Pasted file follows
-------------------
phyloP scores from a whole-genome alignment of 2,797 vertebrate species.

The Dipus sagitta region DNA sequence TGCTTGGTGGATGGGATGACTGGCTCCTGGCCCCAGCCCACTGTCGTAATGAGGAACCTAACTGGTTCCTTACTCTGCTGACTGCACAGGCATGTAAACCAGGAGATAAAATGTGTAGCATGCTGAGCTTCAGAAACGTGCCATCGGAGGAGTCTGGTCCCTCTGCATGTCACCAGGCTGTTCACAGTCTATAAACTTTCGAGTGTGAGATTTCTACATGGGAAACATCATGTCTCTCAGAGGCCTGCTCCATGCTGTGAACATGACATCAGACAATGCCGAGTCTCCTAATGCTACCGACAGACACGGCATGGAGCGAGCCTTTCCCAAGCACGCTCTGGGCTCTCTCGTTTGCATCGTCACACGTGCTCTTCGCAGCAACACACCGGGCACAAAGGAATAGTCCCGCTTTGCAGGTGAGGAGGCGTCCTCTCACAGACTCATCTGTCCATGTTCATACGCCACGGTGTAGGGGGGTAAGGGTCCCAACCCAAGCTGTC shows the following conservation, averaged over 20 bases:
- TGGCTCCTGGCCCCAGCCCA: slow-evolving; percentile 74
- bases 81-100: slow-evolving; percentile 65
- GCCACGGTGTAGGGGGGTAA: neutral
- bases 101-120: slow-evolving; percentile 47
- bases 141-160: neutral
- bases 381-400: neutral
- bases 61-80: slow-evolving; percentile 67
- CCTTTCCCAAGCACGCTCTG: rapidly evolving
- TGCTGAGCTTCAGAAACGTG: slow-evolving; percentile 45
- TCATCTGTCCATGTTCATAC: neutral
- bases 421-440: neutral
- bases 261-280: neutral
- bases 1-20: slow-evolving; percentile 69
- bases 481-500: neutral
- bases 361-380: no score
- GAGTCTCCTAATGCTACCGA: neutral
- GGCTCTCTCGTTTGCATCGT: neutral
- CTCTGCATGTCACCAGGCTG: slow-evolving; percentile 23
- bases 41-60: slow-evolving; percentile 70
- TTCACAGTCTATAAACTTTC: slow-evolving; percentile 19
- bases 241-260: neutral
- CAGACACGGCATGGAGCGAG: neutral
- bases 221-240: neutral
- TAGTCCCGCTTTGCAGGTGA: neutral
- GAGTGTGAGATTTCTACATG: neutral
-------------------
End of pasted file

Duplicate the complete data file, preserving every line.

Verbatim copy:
phyloP scores from a whole-genome alignment of 2,797 vertebrate species.

The Dipus sagitta region DNA sequence TGCTTGGTGGATGGGATGACTGGCTCCTGGCCCCAGCCCACTGTCGTAATGAGGAACCTAACTGGTTCCTTACTCTGCTGACTGCACAGGCATGTAAACCAGGAGATAAAATGTGTAGCATGCTGAGCTTCAGAAACGTGCCATCGGAGGAGTCTGGTCCCTCTGCATGTCACCAGGCTGTTCACAGTCTATAAACTTTCGAGTGTGAGATTTCTACATGGGAAACATCATGTCTCTCAGAGGCCTGCTCCATGCTGTGAACATGACATCAGACAATGCCGAGTCTCCTAATGCTACCGACAGACACGGCATGGAGCGAGCCTTTCCCAAGCACGCTCTGGGCTCTCTCGTTTGCATCGTCACACGTGCTCTTCGCAGCAACACACCGGGCACAAAGGAATAGTCCCGCTTTGCAGGTGAGGAGGCGTCCTCTCACAGACTCATCTGTCCATGTTCATACGCCACGGTGTAGGGGGGTAAGGGTCCCAACCCAAGCTGTC shows the following conservation, averaged over 20 bases:
- TGGCTCCTGGCCCCAGCCCA: slow-evolving; percentile 74
- bases 81-100: slow-evolving; percentile 65
- GCCACGGTGTAGGGGGGTAA: neutral
- bases 101-120: slow-evolving; percentile 47
- bases 141-160: neutral
- bases 381-400: neutral
- bases 61-80: slow-evolving; percentile 67
- CCTTTCCCAAGCACGCTCTG: rapidly evolving
- TGCTGAGCTTCAGAAACGTG: slow-evolving; percentile 45
- TCATCTGTCCATGTTCATAC: neutral
- bases 421-440: neutral
- bases 261-280: neutral
- bases 1-20: slow-evolving; percentile 69
- bases 481-500: neutral
- bases 361-380: no score
- GAGTCTCCTAATGCTACCGA: neutral
- GGCTCTCTCGTTTGCATCGT: neutral
- CTCTGCATGTCACCAGGCTG: slow-evolving; percentile 23
- bases 41-60: slow-evolving; percentile 70
- TTCACAGTCTATAAACTTTC: slow-evolving; percentile 19
- bases 241-260: neutral
- CAGACACGGCATGGAGCGAG: neutral
- bases 221-240: neutral
- TAGTCCCGCTTTGCAGGTGA: neutral
- GAGTGTGAGATTTCTACATG: neutral